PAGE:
THIS DATE IN HISTORY: June 16
1998: The Detroit Red Wings complete a four-game sweep of the Washington Capitals with a 4-1 win in Game 4 of the Final at MCI Center. They become the first team since the Pittsburgh Penguins in 1991 and 1992 to repeat as champions.
In the most emotional moment of the night, Red Wings captain Steve Yzerman, who wins the Conn Smythe Trophy as most valuable player of the Stanley Cup Playoffs, hands the trophy to defenseman Vladimir Konstantinov, who's on the ice in a wheelchair after sustaining head injuries in a career-ending limousine accident a year earlier.
"It was really gratifying for us to win and with Vlady in the building tonight," Yzerman says. "We were aware of his progress all year. He was never forgotten, but we never used him as a motivational ploy. But we've just grown closer as a family and it's probably the biggest reason we're a success."
Doug Brown scores two power-play goals for the Red Wings, who complete their second straight sweep in the Final and win the 11th championship in team history. Detroit's Scotty Bowman ties Toe Blake's coaching record by winning the Stanley Cup for the eighth time.
Video: Memories: Konstantinov's story inspires the Red Wings
1985: The NHL Draft is held outside Montreal for the first time. It's moved to the Metro Toronto Convention Center, and the hometown Maple Leafs take forward Wendel Clark with the No. 1 pick.
1990: The No. 2 scorer in NHL history and the League's all-time winningest goalie are taken in the first round of the 1990 NHL Draft at BC Place in Vancouver. The Quebec Nordiques take forward Owen Nolan with the No. 1 pick, but the Pittsburgh Penguins get the offensive prize of the draft at No. 5 when they take Jaromir Jagr, a forward from Czechoslovakia. Jagr helps the Penguins win championships in 1991 and 1992, and he leaves the NHL in 2017-18 with 1,921 points -- more than anyone except Wayne Gretzky. The New Jersey Devils, picking No. 20, select Martin Brodeur, a goalie from Sait-Hyacinthe of the Quebec Major Junior Hockey League, who goes on to set the NHL record for wins with 691 before retiring in 2015.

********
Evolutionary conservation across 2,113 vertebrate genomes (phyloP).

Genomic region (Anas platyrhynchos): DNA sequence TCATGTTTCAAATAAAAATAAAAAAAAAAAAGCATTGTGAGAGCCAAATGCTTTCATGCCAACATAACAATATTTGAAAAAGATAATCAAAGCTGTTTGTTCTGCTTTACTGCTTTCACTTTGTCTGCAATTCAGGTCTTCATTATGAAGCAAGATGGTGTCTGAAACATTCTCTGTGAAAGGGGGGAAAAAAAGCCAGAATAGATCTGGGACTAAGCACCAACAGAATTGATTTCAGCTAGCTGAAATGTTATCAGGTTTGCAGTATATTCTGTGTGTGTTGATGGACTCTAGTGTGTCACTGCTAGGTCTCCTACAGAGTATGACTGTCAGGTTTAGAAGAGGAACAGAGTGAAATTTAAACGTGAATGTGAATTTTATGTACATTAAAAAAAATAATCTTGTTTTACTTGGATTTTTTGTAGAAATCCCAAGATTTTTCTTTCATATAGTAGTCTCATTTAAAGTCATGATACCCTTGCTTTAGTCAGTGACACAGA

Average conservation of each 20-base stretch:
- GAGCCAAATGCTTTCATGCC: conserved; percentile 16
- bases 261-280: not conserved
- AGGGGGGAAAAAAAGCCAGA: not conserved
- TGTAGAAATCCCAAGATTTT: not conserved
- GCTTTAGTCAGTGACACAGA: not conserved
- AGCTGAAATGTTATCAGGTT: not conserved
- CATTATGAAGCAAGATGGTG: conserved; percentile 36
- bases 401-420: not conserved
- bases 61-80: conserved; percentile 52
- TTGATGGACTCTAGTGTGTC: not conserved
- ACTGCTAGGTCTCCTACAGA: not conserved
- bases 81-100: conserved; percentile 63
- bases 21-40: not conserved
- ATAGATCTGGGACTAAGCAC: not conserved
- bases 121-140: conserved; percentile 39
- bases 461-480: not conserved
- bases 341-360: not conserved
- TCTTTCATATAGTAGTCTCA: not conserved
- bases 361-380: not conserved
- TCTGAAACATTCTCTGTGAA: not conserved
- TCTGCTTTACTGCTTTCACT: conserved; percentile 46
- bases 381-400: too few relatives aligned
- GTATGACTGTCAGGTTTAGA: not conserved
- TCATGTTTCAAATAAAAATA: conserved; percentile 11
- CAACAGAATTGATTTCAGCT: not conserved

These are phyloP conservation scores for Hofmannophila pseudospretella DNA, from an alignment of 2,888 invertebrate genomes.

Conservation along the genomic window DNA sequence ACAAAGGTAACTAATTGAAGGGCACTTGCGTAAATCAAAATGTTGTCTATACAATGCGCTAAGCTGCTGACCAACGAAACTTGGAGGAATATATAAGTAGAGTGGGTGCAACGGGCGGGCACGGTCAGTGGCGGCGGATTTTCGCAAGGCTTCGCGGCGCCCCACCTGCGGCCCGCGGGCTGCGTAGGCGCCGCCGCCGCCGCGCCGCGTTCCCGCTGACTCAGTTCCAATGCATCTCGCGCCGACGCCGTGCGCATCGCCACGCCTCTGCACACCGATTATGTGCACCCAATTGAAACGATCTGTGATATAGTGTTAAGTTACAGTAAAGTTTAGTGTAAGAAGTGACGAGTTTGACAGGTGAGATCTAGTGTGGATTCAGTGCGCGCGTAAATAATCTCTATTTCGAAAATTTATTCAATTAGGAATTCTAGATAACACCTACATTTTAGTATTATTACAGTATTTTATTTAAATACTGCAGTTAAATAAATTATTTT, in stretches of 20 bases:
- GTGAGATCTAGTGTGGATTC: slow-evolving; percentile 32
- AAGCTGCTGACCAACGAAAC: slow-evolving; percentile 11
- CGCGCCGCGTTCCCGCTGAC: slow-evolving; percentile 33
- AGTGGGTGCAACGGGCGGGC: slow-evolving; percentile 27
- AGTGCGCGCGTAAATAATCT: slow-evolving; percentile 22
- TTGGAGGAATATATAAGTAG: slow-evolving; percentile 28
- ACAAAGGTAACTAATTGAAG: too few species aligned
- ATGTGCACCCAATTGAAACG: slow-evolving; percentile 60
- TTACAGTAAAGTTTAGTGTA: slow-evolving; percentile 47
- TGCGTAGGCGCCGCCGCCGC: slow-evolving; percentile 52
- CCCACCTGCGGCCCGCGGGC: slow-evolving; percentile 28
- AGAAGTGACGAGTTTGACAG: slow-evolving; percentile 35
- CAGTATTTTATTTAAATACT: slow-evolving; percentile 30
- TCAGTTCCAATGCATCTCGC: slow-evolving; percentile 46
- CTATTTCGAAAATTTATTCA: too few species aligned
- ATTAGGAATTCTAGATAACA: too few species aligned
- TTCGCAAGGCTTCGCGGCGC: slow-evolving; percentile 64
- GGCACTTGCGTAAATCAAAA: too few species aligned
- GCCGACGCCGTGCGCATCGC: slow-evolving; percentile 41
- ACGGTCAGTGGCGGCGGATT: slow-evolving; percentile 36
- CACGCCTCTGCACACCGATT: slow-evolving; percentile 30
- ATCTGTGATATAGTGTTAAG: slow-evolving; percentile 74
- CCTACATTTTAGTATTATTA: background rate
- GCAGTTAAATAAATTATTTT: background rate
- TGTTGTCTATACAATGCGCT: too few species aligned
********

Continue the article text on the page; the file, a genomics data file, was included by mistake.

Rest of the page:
1993: Kevin Constantine is hired as the second coach of the San Jose Sharks. Constantine, who's 34 when he's hired, takes over after San Jose goes 11-71-2 in its second NHL season. The Sharks improve by an NHL-record 58 points (33-35-16) in 1993-94, Constantine's first season, qualify for the playoffs for the first time and upset the Red Wings in the first round.
1994: Boston Bruins defenseman Ray Bourque sets a record by being named to the NHL First All-Star Team for the 11th time in his career. Bourque and Scott Stevens of the New Jersey Devils make the First Team on defense, ahead of Brian Leetch of the New York Rangers and Al MacInnis of the Calgary Flames. All four later are enshrined in the Hockey Hall of Fame.